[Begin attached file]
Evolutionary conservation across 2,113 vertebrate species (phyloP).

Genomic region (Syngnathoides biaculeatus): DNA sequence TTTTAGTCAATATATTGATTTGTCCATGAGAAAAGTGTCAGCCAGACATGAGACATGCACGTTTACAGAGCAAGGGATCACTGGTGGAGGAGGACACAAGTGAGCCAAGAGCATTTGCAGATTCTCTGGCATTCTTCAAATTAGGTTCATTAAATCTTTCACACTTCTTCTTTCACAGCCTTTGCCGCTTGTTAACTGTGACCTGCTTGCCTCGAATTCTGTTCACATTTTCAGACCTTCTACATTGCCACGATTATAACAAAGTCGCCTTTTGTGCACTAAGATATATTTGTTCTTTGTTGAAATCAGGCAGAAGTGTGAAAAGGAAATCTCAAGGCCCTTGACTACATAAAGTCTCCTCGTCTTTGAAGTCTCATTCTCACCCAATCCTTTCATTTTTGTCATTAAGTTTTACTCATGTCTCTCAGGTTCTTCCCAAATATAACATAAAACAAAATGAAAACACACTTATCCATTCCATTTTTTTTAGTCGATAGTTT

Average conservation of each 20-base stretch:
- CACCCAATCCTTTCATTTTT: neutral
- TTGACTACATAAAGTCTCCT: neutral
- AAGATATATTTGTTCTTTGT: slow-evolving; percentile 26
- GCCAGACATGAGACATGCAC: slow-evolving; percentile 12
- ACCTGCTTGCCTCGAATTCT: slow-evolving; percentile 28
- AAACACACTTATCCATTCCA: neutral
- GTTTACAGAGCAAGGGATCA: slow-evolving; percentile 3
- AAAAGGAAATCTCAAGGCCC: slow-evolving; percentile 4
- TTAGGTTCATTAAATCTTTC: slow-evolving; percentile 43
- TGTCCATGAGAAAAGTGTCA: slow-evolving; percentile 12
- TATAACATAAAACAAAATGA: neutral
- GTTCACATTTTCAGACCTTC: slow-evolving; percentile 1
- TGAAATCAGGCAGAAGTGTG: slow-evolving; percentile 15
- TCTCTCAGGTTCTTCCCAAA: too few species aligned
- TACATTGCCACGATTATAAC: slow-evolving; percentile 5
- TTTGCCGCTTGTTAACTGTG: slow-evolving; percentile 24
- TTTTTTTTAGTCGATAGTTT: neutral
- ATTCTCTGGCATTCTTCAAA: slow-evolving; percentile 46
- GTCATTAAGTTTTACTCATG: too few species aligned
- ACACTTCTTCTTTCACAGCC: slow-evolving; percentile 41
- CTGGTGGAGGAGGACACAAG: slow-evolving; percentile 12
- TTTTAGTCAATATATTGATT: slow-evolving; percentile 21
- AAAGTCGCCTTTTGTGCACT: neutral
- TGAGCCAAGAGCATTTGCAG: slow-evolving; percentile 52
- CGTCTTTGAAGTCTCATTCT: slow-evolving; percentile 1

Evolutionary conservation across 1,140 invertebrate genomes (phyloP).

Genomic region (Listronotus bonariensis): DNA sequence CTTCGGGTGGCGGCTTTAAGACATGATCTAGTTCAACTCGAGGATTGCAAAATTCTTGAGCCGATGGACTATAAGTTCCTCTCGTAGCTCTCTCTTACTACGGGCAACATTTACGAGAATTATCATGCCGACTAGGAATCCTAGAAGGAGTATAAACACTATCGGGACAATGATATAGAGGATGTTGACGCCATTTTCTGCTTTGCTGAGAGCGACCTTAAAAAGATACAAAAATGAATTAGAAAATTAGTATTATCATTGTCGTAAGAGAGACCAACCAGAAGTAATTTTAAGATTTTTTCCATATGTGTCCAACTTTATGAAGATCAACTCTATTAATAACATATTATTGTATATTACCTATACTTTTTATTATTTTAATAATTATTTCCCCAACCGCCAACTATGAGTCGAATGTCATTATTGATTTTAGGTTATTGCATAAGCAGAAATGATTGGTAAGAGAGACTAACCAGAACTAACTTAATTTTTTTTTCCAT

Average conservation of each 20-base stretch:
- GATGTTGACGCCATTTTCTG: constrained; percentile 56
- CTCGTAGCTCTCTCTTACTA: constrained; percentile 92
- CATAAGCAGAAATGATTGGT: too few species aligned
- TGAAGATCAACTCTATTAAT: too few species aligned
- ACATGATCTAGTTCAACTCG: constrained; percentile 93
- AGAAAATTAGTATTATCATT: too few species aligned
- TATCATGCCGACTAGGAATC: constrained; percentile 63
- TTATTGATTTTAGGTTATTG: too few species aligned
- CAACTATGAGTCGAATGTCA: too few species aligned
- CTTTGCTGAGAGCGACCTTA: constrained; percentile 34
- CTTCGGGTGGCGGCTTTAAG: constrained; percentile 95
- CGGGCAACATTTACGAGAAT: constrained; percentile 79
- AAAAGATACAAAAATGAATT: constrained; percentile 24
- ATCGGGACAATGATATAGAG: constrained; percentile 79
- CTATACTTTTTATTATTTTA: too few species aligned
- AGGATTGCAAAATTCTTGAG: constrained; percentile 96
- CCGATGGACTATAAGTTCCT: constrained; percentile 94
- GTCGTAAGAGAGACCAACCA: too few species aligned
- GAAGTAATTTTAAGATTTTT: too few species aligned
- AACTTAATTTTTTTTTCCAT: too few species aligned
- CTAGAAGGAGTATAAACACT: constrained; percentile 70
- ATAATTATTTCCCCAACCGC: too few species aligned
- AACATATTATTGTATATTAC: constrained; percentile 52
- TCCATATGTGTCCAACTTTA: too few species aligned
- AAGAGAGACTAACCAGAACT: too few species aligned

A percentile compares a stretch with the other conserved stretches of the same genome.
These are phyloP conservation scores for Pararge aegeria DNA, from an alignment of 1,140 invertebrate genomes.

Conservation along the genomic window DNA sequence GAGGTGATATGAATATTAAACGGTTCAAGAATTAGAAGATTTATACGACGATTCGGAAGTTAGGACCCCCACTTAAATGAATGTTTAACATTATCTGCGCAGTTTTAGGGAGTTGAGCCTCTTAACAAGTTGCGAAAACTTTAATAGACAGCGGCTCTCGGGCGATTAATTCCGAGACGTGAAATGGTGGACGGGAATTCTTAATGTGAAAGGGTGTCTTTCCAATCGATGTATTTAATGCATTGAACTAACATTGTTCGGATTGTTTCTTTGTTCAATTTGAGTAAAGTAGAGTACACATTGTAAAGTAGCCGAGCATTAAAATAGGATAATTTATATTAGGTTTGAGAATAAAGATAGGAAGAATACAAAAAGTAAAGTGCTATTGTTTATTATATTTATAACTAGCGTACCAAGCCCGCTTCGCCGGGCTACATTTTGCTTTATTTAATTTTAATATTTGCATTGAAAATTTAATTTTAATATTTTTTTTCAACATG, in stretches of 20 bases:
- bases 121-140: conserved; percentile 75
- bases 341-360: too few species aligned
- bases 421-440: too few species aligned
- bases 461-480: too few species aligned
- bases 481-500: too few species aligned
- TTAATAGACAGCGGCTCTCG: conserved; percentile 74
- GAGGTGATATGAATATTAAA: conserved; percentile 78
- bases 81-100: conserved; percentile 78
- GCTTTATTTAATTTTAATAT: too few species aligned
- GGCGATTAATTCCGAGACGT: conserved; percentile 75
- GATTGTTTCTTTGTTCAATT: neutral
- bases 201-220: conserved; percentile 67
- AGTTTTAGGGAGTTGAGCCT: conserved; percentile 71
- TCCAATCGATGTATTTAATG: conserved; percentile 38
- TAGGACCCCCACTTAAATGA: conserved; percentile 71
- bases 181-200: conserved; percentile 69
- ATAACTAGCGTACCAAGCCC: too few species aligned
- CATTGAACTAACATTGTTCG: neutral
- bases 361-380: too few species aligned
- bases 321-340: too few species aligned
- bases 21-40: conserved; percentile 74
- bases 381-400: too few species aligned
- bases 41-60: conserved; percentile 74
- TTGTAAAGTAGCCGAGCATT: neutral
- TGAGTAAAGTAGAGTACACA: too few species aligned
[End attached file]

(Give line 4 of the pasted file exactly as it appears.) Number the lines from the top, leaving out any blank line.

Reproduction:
- CACCCAATCCTTTCATTTTT: neutral